- Special Sections
- Restaurant Guide
Catawba County children want high-tech gifts for Christmas this year.
Many also desire traditional presents that have filled the floors around American Christmas trees for decades.
Hundreds of county children recently wrote letters to Santa Claus, and The Observer News Enterprise intercepted those letters on their way to the "big man" in the North Pole. Dozens of those letters are available inside The O-N-E and Outlook today in "Dear Santa: What I Want For Christmas."
Most letters included requests for iPads, iPod Touch devices and other mp3 players, laptops and flat-screen TVs. Many included requests for video game systems â€” with XBox 360 and Playstation 3 consoles, and Nintendo DS systems among the most popular requests. Mario and Madden NFL games were the most-requested individual titles.
Children also hope to find simple gifts under their trees.
Sarah at South Newton Elementary, and Achaia and Kylie at Shuford Elementary want tea sets. Dolls are also a popular item this year, with girls hoping to find Barbie, Cabbage Patch kids and Monster High dolls under their trees.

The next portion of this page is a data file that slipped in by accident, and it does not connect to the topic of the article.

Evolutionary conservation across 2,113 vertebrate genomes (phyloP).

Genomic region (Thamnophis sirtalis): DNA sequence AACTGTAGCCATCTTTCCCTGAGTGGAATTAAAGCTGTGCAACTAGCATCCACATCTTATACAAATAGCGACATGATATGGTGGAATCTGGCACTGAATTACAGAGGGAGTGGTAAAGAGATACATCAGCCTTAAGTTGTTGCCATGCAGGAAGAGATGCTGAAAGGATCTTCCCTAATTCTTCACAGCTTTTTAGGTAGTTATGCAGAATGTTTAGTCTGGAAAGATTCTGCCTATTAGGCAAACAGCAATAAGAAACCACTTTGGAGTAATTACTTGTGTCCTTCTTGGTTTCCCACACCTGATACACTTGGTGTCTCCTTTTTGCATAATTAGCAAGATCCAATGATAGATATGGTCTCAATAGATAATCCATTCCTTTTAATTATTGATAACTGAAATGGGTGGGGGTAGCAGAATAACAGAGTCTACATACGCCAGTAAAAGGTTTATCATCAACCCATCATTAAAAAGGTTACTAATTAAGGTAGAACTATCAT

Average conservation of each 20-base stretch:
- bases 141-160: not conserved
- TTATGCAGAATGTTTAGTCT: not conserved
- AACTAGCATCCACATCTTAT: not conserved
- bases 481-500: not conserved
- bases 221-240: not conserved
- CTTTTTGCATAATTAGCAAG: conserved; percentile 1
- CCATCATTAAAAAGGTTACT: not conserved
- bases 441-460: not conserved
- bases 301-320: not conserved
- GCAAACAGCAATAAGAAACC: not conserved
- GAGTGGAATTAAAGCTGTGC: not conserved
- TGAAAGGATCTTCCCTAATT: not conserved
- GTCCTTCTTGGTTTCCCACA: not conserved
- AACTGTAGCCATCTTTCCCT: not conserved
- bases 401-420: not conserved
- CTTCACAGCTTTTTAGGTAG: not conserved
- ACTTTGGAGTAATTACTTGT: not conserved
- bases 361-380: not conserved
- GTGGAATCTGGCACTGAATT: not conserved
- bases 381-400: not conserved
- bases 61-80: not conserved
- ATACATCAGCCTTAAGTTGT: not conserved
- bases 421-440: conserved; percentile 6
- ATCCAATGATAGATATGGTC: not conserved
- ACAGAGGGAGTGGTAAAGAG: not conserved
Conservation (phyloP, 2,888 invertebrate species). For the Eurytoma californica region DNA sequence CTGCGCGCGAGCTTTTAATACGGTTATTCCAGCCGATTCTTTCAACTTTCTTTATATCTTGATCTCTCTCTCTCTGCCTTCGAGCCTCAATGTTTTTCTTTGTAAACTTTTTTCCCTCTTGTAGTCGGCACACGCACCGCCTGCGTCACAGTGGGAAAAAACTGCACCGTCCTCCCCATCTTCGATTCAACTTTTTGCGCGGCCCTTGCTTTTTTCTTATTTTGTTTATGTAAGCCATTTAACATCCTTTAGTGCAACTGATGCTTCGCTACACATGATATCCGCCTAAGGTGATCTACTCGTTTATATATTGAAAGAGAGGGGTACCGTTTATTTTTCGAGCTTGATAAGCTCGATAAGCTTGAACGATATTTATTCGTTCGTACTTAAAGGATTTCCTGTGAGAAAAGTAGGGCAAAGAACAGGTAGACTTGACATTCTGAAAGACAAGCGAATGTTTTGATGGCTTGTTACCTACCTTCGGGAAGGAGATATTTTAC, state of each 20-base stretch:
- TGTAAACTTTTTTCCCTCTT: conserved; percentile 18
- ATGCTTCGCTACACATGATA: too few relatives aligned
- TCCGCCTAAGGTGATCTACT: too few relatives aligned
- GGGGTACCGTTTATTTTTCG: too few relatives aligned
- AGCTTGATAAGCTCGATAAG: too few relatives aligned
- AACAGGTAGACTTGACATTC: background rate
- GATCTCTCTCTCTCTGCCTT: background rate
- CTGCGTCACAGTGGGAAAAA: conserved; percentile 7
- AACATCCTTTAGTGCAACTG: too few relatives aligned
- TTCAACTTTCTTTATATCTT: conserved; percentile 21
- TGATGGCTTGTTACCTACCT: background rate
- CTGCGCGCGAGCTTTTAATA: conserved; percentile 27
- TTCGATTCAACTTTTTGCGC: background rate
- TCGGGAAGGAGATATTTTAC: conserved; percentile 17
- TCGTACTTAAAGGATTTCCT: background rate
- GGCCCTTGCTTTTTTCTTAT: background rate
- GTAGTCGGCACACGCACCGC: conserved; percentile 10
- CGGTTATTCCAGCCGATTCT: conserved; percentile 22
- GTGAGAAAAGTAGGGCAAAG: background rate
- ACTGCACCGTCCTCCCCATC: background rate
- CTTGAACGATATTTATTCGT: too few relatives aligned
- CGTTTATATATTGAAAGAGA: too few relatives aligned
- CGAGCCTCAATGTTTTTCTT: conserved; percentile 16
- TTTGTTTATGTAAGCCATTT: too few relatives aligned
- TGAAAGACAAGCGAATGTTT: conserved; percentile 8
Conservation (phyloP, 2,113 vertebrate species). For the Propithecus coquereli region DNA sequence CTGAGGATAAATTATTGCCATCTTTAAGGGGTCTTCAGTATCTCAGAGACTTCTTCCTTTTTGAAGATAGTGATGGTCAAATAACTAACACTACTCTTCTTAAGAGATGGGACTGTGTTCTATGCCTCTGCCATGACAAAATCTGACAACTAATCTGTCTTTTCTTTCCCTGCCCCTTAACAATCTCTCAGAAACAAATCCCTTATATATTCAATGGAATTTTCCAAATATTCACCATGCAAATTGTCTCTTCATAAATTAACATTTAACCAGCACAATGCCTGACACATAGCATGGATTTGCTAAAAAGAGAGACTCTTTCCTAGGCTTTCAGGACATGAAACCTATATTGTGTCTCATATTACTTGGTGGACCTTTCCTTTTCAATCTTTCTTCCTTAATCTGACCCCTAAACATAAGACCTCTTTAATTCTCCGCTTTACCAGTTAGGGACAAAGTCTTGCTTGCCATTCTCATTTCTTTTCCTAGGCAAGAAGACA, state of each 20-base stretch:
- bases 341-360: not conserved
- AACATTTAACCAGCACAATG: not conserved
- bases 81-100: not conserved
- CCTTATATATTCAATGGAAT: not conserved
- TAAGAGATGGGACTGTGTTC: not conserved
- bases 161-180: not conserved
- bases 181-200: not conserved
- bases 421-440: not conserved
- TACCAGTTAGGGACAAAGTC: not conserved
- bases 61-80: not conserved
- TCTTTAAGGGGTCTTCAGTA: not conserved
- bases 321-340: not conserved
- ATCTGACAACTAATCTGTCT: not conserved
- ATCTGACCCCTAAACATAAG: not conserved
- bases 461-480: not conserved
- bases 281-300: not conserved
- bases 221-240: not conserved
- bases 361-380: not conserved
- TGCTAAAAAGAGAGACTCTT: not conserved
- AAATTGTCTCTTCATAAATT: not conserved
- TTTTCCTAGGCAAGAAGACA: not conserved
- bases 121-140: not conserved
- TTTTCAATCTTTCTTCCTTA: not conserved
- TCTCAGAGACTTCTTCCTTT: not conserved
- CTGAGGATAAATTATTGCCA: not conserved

Several children also requested classic board games, such as "Candyland" and "Shoots and Ladders," and others wish for books in the "Twilight" and "Harry Potter" series.
Zach Swisher at Clyde Campbell Elementary and Hayden Cline at South Newton Elementary asked Santa for skateboards, and several of their classmates asked for skateboard ramps and accessories.
Other boys asked for Nerf toys, footballs, baseballs and bats, and bikes. Some asked for puppies.
Others asked for basic necessities, such as pencils, clothes and health for their families. Lundyn Knisely, a student at Catawba Elementary, proposed a simple request to Santa.
"I don't want anything for Christmas because I don't need anything for Christmas because some people need stuff and I don't," Lundyn wrote. "Give presents to other children that don't have anything. Please give them something instead of me."
For a comprehensive collection of Santa letters, visit observernewsonline.com.